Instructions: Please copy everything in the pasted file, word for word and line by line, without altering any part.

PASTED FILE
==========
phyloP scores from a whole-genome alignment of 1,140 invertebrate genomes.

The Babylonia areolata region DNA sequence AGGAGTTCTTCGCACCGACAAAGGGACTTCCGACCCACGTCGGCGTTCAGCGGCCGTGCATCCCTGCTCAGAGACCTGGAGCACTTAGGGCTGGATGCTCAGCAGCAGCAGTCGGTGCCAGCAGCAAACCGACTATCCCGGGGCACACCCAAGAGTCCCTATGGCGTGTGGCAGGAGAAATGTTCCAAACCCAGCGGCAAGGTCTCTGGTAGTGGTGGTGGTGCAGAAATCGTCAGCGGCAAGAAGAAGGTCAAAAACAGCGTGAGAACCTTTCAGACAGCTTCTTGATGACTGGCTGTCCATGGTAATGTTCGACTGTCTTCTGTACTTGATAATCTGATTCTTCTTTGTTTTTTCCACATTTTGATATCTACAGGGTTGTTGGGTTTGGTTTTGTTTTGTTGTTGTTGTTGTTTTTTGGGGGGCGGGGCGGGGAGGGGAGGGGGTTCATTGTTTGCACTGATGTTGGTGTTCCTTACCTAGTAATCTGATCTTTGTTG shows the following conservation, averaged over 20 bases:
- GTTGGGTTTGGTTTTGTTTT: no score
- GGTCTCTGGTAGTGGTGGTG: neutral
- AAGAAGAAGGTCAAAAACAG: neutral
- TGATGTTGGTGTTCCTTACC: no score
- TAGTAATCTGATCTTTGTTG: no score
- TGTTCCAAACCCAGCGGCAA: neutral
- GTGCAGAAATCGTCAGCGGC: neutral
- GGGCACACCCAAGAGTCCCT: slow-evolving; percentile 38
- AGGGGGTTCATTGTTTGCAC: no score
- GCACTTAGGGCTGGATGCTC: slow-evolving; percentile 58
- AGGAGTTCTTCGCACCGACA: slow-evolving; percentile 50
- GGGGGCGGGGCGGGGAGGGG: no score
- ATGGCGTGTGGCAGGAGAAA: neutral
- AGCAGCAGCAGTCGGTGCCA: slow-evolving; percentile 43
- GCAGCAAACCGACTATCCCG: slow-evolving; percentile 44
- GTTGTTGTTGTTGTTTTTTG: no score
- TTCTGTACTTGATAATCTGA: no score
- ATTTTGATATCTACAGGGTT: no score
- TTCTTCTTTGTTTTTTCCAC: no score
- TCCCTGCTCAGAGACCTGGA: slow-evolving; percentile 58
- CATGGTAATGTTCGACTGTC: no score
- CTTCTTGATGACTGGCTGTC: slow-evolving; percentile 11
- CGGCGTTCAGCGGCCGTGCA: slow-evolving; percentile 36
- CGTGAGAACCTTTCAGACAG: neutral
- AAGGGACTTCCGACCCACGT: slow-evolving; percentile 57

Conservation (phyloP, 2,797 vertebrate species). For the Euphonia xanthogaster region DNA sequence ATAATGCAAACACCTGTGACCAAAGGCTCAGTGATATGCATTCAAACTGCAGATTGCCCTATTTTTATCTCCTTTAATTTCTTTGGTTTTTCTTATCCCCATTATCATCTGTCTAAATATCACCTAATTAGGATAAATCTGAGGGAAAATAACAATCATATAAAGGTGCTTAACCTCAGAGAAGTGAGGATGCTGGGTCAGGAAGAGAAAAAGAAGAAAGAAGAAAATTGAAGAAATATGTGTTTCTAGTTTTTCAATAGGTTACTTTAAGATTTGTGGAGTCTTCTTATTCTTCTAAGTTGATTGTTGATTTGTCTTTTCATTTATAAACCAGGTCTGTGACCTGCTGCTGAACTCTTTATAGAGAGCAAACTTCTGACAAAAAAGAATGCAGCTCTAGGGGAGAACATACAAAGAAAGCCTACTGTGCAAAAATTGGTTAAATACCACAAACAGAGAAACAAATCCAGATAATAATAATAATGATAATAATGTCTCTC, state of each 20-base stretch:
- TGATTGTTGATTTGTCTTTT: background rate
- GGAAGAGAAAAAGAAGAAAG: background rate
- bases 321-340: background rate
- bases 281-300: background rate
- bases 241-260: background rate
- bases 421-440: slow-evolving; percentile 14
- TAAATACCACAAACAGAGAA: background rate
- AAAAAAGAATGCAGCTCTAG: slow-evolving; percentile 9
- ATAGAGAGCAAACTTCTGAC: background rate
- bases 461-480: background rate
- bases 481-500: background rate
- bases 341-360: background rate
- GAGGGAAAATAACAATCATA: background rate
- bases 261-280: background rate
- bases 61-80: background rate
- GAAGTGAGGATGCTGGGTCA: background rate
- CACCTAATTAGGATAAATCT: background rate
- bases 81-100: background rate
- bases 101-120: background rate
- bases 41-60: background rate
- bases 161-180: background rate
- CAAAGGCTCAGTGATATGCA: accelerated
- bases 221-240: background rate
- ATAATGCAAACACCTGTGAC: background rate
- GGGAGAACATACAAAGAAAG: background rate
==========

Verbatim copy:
phyloP scores from a whole-genome alignment of 1,140 invertebrate genomes.

The Babylonia areolata region DNA sequence AGGAGTTCTTCGCACCGACAAAGGGACTTCCGACCCACGTCGGCGTTCAGCGGCCGTGCATCCCTGCTCAGAGACCTGGAGCACTTAGGGCTGGATGCTCAGCAGCAGCAGTCGGTGCCAGCAGCAAACCGACTATCCCGGGGCACACCCAAGAGTCCCTATGGCGTGTGGCAGGAGAAATGTTCCAAACCCAGCGGCAAGGTCTCTGGTAGTGGTGGTGGTGCAGAAATCGTCAGCGGCAAGAAGAAGGTCAAAAACAGCGTGAGAACCTTTCAGACAGCTTCTTGATGACTGGCTGTCCATGGTAATGTTCGACTGTCTTCTGTACTTGATAATCTGATTCTTCTTTGTTTTTTCCACATTTTGATATCTACAGGGTTGTTGGGTTTGGTTTTGTTTTGTTGTTGTTGTTGTTTTTTGGGGGGCGGGGCGGGGAGGGGAGGGGGTTCATTGTTTGCACTGATGTTGGTGTTCCTTACCTAGTAATCTGATCTTTGTTG shows the following conservation, averaged over 20 bases:
- GTTGGGTTTGGTTTTGTTTT: no score
- GGTCTCTGGTAGTGGTGGTG: neutral
- AAGAAGAAGGTCAAAAACAG: neutral
- TGATGTTGGTGTTCCTTACC: no score
- TAGTAATCTGATCTTTGTTG: no score
- TGTTCCAAACCCAGCGGCAA: neutral
- GTGCAGAAATCGTCAGCGGC: neutral
- GGGCACACCCAAGAGTCCCT: slow-evolving; percentile 38
- AGGGGGTTCATTGTTTGCAC: no score
- GCACTTAGGGCTGGATGCTC: slow-evolving; percentile 58
- AGGAGTTCTTCGCACCGACA: slow-evolving; percentile 50
- GGGGGCGGGGCGGGGAGGGG: no score
- ATGGCGTGTGGCAGGAGAAA: neutral
- AGCAGCAGCAGTCGGTGCCA: slow-evolving; percentile 43
- GCAGCAAACCGACTATCCCG: slow-evolving; percentile 44
- GTTGTTGTTGTTGTTTTTTG: no score
- TTCTGTACTTGATAATCTGA: no score
- ATTTTGATATCTACAGGGTT: no score
- TTCTTCTTTGTTTTTTCCAC: no score
- TCCCTGCTCAGAGACCTGGA: slow-evolving; percentile 58
- CATGGTAATGTTCGACTGTC: no score
- CTTCTTGATGACTGGCTGTC: slow-evolving; percentile 11
- CGGCGTTCAGCGGCCGTGCA: slow-evolving; percentile 36
- CGTGAGAACCTTTCAGACAG: neutral
- AAGGGACTTCCGACCCACGT: slow-evolving; percentile 57

Conservation (phyloP, 2,797 vertebrate species). For the Euphonia xanthogaster region DNA sequence ATAATGCAAACACCTGTGACCAAAGGCTCAGTGATATGCATTCAAACTGCAGATTGCCCTATTTTTATCTCCTTTAATTTCTTTGGTTTTTCTTATCCCCATTATCATCTGTCTAAATATCACCTAATTAGGATAAATCTGAGGGAAAATAACAATCATATAAAGGTGCTTAACCTCAGAGAAGTGAGGATGCTGGGTCAGGAAGAGAAAAAGAAGAAAGAAGAAAATTGAAGAAATATGTGTTTCTAGTTTTTCAATAGGTTACTTTAAGATTTGTGGAGTCTTCTTATTCTTCTAAGTTGATTGTTGATTTGTCTTTTCATTTATAAACCAGGTCTGTGACCTGCTGCTGAACTCTTTATAGAGAGCAAACTTCTGACAAAAAAGAATGCAGCTCTAGGGGAGAACATACAAAGAAAGCCTACTGTGCAAAAATTGGTTAAATACCACAAACAGAGAAACAAATCCAGATAATAATAATAATGATAATAATGTCTCTC, state of each 20-base stretch:
- TGATTGTTGATTTGTCTTTT: background rate
- GGAAGAGAAAAAGAAGAAAG: background rate
- bases 321-340: background rate
- bases 281-300: background rate
- bases 241-260: background rate
- bases 421-440: slow-evolving; percentile 14
- TAAATACCACAAACAGAGAA: background rate
- AAAAAAGAATGCAGCTCTAG: slow-evolving; percentile 9
- ATAGAGAGCAAACTTCTGAC: background rate
- bases 461-480: background rate
- bases 481-500: background rate
- bases 341-360: background rate
- GAGGGAAAATAACAATCATA: background rate
- bases 261-280: background rate
- bases 61-80: background rate
- GAAGTGAGGATGCTGGGTCA: background rate
- CACCTAATTAGGATAAATCT: background rate
- bases 81-100: background rate
- bases 101-120: background rate
- bases 41-60: background rate
- bases 161-180: background rate
- CAAAGGCTCAGTGATATGCA: accelerated
- bases 221-240: background rate
- ATAATGCAAACACCTGTGAC: background rate
- GGGAGAACATACAAAGAAAG: background rate